Yochai Benkler writes: On Tuesday, the Foreign Intelligence Surveillance Court (FISC) declassified an opinion in which it explained why the government’s collection of records of all Americans’ phone calls is constitutional, and that if there is a problem with the program, it is a matter of political judgment, not constitutional law. So, should Americans just keep calm and carry on phoning? Not really.
Instead, we should worry about a court that, lacking a real adversarial process to inform it, failed while taking its best shot at explaining its position to the public to address the most basic, widely-known counter-argument to its position. The opinion does not even mention last year’s unanimous US supreme court decision on the fourth amendment and GPS tracking, a decision in which all three opinions include strong language that may render the NSA’s phone records collection program unconstitutional. No court that had been briefed by both sides would have ignored the grave constitutional issues raised by the three opinions of Justices Scalia, Sotomayor, and Alito in United States v Jones. And no opinion that fails to consider these should calm anyone down.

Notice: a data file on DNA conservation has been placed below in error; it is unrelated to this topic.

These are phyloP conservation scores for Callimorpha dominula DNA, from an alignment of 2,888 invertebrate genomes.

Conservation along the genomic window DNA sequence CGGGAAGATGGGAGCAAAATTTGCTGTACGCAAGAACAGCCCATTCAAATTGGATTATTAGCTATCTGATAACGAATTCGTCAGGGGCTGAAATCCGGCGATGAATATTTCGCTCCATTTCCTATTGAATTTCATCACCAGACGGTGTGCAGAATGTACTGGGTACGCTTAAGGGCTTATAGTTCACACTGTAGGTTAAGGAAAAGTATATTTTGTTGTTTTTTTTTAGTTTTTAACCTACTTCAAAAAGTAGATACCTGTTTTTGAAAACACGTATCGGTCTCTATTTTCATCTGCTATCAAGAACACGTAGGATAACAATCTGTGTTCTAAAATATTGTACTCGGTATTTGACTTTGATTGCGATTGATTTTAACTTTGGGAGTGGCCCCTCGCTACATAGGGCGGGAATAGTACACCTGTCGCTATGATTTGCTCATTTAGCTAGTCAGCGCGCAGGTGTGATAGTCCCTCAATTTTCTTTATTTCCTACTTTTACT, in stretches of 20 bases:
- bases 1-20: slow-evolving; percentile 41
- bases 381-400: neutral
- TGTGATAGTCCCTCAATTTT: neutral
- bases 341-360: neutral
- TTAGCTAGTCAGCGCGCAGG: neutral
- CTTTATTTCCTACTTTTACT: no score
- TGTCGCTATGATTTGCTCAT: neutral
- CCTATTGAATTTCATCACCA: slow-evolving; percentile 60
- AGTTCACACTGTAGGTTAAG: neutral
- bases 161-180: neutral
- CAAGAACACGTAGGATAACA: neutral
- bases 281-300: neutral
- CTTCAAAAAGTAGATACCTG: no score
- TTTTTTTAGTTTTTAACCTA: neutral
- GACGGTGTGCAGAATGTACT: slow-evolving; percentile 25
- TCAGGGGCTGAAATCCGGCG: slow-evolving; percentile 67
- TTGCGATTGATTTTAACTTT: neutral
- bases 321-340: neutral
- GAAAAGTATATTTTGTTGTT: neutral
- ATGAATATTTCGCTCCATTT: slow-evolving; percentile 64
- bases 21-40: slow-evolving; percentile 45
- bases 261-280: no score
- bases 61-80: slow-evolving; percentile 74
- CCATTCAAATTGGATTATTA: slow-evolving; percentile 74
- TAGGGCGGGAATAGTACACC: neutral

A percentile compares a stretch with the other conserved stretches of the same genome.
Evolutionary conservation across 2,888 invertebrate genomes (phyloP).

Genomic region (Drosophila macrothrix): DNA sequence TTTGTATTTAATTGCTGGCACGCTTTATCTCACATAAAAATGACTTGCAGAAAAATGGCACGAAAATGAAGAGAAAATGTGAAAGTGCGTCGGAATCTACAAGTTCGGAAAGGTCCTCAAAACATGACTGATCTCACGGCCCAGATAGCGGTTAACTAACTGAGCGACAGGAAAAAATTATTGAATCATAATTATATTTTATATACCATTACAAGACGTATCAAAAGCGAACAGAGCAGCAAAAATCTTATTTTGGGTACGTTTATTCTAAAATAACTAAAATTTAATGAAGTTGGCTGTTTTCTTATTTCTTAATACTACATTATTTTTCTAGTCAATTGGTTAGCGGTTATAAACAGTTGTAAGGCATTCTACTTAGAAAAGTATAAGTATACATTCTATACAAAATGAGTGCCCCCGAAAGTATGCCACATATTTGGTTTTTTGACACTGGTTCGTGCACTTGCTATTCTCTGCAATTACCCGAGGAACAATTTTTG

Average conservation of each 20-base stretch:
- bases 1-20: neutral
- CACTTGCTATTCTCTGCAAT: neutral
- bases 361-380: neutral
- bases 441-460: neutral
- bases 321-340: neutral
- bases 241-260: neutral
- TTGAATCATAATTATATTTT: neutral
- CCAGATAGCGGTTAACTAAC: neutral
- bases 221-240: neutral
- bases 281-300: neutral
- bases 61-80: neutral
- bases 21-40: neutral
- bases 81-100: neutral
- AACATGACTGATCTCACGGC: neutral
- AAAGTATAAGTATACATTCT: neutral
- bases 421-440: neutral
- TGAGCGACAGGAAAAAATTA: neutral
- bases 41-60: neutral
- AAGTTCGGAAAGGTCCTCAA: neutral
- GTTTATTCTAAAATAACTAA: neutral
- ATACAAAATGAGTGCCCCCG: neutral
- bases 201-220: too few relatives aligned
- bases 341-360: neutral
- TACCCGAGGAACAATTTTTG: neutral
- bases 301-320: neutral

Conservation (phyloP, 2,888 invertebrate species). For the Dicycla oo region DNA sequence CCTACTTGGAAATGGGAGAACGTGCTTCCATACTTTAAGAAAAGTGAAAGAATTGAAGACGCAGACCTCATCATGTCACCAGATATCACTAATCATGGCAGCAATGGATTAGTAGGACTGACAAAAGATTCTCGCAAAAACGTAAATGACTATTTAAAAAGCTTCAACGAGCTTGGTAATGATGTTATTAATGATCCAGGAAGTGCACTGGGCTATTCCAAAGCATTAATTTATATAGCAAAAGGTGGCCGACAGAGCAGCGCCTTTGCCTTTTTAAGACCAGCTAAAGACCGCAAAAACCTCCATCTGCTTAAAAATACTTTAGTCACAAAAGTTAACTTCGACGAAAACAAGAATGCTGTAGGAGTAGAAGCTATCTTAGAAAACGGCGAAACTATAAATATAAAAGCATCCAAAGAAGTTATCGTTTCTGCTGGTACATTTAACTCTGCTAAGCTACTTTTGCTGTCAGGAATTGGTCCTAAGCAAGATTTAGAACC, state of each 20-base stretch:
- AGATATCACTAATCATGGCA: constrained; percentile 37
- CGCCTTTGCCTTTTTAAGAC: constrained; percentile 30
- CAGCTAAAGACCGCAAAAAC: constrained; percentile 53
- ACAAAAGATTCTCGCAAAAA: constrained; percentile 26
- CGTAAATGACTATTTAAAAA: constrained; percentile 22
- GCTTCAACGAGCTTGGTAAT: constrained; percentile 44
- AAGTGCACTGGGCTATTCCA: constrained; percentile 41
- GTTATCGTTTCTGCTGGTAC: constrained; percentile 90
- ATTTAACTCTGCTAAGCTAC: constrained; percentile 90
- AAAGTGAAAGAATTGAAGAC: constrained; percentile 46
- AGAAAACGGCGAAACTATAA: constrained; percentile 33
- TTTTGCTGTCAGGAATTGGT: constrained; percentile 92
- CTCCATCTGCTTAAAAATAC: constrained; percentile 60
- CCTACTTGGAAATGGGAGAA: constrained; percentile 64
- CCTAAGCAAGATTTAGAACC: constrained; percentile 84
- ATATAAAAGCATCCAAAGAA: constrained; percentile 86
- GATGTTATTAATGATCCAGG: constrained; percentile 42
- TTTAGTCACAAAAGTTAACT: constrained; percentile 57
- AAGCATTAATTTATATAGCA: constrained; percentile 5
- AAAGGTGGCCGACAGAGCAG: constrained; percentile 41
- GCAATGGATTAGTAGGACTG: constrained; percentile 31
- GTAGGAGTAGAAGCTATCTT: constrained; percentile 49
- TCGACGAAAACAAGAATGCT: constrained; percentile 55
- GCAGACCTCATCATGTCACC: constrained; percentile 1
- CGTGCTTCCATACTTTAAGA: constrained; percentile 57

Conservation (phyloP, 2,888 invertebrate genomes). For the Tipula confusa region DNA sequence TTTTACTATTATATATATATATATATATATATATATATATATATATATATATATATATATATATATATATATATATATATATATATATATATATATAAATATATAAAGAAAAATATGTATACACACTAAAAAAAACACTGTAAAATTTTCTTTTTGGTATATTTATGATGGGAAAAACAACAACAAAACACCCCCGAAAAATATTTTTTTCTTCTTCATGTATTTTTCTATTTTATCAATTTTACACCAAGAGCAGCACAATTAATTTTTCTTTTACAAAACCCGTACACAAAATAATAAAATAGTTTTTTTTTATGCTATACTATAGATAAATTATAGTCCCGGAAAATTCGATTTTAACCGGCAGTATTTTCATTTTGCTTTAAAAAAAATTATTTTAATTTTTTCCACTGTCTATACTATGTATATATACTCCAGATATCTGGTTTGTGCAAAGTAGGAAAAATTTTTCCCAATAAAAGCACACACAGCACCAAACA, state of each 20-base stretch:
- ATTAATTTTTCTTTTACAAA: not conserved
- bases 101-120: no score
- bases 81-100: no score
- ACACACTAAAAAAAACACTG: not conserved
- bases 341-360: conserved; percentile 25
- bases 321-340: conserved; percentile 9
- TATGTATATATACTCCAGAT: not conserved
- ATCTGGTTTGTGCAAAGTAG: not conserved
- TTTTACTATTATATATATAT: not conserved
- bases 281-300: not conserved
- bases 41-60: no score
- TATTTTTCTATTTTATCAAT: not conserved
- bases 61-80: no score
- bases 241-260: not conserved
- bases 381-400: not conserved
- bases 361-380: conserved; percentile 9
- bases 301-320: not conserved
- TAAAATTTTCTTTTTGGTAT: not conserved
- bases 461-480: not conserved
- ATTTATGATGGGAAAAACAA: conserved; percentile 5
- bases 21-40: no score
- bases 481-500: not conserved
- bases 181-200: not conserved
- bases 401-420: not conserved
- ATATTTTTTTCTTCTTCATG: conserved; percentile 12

The newly-released FISC opinion, the first to opine on the legality of the phone metadata collection program since the Snowden leaks brought the program to national attention, is based on two straightforward points.
First, in 1979, the supreme court held in Smith v Maryland that using “pen registers” that record what number called what other number, when, and for how long, did not violate the fourth amendment. The court in Smith reasoned that individuals have no expectation of privacy in information they knowingly hand over to the phone company. The FISC reasoned that even though the NSA metadata program collected more information than the program the supreme court upheld 35 years ago, the details did not make a constitutional difference. Individuals have no fourth amendment rights in their phone call metadata.
The second component of the FISC argument was that “grouping together a large number of individuals”, no single one of whom has “a fourth amendment interest”, “cannot result in a fourth amendment interest springing into existence ex nihilo”. Adding up many zeros doesn’t create a positive value; bulk collection of unprotected materials over a sustained period of years raises no special constitutional considerations.
Standing on its own, this logic may seem persuasive. But only until you think about how last year’s Jones decision by the supreme court destabilizes this logic. [Continue reading…]